Anaphylaxis is a potentially life-threatening allergic reaction

When Anaphylaxis Phyl’s friends the “what-ifs” pop up, Epinephrine Injection, USP Auto-Injector* helps you be prepared for emergency treatment of severe allergic reaction (Type 1), including anaphylaxis—anywhere, anytime.

*authorized generic of Adrenaclick® (epinephrine injection, USP auto-injector).


There are many allergens, aka Anaphylaxis Phyl’s “what-if” friends, that can trigger a life-threatening allergic reaction (anaphylaxis), including food, stinging or biting insects, medication, and latex.

The Centers for Disease Control (CDC)* recommends administering epinephrine as a prompt treatment for these allergy emergencies.

*US Department of Health and Human Services, Centers for Disease Control and Prevention.

Why pay more for your Epinephrine Injection, USP Auto-Injector (Epinephrine Auto Injector)?

FDA-approved Epinephrine Injection, USP Auto-Injector (also called epinephrine auto-injector) is an affordable option for epinephrine.

Our auto-injector lets patients always be prepared with a convenient, easy-to-carry, single dose of epinephrine that they may give to themselves or may be given by a caregiver or healthcare provider.


Did you know that pharmacists can substitute a potentially more affordable option for the EpiPen® auto-injector? In all states, you or your pharmacist can request a prescription from your healthcare provider for the Epinephrine Auto-Injector.

Always be prepared for the “what-ifs”

Ask your doctor about a low-cost option, an Epinephrine Injection, USP Auto-Injector.†


Epinephrine injection, USP auto-injector is intended for immediate administration as emergency supportive
therapy and is not intended as a substitute for immediate medical care. In conjunction with the administration of
epinephrine, the patient should seek immediate medical or hospital care. More than two sequential doses of
epinephrine should only be administered under direct medical supervision.

Epinephrine injection, USP auto-injector should ONLY be injected into the anterolateral aspect of the thigh. Do not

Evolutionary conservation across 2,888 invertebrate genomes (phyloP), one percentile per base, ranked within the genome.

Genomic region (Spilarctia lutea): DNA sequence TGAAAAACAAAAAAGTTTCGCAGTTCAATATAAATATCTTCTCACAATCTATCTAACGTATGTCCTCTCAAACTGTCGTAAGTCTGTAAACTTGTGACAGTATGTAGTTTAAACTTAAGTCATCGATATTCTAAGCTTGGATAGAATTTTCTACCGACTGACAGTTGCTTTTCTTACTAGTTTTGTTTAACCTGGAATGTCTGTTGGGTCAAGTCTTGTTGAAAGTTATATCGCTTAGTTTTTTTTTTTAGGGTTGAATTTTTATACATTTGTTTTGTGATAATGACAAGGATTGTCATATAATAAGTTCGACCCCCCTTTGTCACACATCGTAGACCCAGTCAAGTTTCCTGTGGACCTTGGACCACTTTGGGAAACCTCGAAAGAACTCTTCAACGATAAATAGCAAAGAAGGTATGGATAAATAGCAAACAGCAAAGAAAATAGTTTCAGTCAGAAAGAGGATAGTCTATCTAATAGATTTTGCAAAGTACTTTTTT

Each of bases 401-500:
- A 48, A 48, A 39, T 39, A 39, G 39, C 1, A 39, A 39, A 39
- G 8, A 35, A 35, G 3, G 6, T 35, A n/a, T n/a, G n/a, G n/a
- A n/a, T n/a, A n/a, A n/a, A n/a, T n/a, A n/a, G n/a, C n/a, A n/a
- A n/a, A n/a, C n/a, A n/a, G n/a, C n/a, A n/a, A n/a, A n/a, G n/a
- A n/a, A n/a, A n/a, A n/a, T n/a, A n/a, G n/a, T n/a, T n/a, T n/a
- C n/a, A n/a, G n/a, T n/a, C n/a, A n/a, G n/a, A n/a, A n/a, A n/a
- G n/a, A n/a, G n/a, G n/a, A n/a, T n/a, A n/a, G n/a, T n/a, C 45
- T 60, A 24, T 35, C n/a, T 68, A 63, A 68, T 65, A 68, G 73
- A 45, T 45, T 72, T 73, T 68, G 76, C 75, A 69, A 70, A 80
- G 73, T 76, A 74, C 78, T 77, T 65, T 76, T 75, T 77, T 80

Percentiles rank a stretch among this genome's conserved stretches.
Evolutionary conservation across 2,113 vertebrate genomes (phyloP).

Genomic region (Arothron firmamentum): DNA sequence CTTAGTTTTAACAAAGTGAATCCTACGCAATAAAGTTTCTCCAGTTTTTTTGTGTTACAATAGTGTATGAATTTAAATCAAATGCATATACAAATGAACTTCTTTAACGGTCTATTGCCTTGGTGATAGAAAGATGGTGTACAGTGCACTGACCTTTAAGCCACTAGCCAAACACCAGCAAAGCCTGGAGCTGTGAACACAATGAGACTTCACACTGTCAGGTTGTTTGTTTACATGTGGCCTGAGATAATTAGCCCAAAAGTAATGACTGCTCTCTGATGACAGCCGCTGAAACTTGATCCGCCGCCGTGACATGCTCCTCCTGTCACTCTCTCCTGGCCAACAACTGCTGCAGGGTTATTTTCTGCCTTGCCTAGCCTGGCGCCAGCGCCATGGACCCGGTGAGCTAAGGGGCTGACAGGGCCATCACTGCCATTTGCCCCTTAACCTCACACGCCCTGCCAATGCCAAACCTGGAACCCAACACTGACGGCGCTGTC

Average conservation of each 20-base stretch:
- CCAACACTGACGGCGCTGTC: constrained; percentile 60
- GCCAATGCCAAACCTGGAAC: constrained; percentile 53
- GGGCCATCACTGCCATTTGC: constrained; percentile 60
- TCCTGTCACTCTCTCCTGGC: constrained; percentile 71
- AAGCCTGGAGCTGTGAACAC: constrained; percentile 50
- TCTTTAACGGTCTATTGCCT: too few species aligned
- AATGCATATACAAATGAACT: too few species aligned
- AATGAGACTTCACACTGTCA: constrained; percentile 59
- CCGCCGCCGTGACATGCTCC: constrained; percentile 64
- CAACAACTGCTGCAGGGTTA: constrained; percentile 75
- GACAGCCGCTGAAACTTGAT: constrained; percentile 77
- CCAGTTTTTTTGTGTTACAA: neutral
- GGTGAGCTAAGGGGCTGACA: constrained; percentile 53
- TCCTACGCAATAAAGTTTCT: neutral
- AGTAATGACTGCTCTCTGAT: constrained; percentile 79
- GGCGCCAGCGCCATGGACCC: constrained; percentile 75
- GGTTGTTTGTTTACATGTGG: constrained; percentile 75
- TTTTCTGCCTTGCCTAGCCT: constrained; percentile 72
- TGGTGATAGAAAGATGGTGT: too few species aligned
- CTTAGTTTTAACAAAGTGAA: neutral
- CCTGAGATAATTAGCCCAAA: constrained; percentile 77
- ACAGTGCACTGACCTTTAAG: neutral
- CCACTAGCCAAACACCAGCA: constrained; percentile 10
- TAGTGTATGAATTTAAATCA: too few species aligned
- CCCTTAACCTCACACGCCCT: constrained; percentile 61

inject intravenously. Do not inject into buttock. Do not inject into fingers, hands or feet. Instruct caregivers to
hold the child’s leg firmly in place and limit movement prior to and during injection to minimize the risk of injection
related injury.

Epinephrine should be administered with caution to patients who have heart disease, including patients with
cardiac arrhythmias, coronary artery or organic heart disease, or hypertension. In such patients, or in patients who
are on drugs that may sensitize the heart to arrhythmias, epinephrine may precipitate or aggravate angina pectoris
as well as produce ventricular arrhythmias. Arrhythmias, including fatal ventricular fibrillation, have been reported
in patients with underlying cardiac disease or those receiving certain drugs. Patients who receive epinephrine
while concomitantly taking cardiac glycosides, diuretics or anti-arrhythmics should be observed carefully for the
development of cardiac arrhythmias. Epinephrine should be administered with caution to patients with
hyperthyroidism, diabetes, elderly individuals, and pregnant women. Patients with Parkinson’s disease may notice
a temporary worsening of symptoms.

Rare cases of serious skin and soft tissue infections, including necrotizing fasciitis and myonecrosis caused by
Clostridia, have been reported at the injection site following epinephrine injection for anaphylaxis. Advise patients
to seek medical care if they develop signs or symptoms of infection.


What is the most important information I should know about epinephrine injection, USP auto-injector?

  1. Epinephrine injection, USP auto-injector contains epinephrine, a medicine used to treat allergic emergencies (anaphylaxis). Anaphylaxis can be life-threatening, can happen within minutes, and can be caused by stinging and biting insects, allergy injections, foods, medicines, exercise or other unknown causes. Symptoms of anaphylaxis may include:
    • trouble breathing
    • wheezing
    • hoarseness (changes in the way your voice sounds)
    • hives (raised reddened rash that may itch)
    • severe itching
    • swelling of your face, lips, mouth, or tongue
    • skin rash, redness, or swelling
    • fast heartbeat
    • weak pulse
    • feeling very anxious
    • confusion
    • stomach pain
    • losing control of urine or bowel movements (incontinence)
    • diarrhea or stomach cramps
    • dizziness, fainting, or “passing out” (unconsciousness).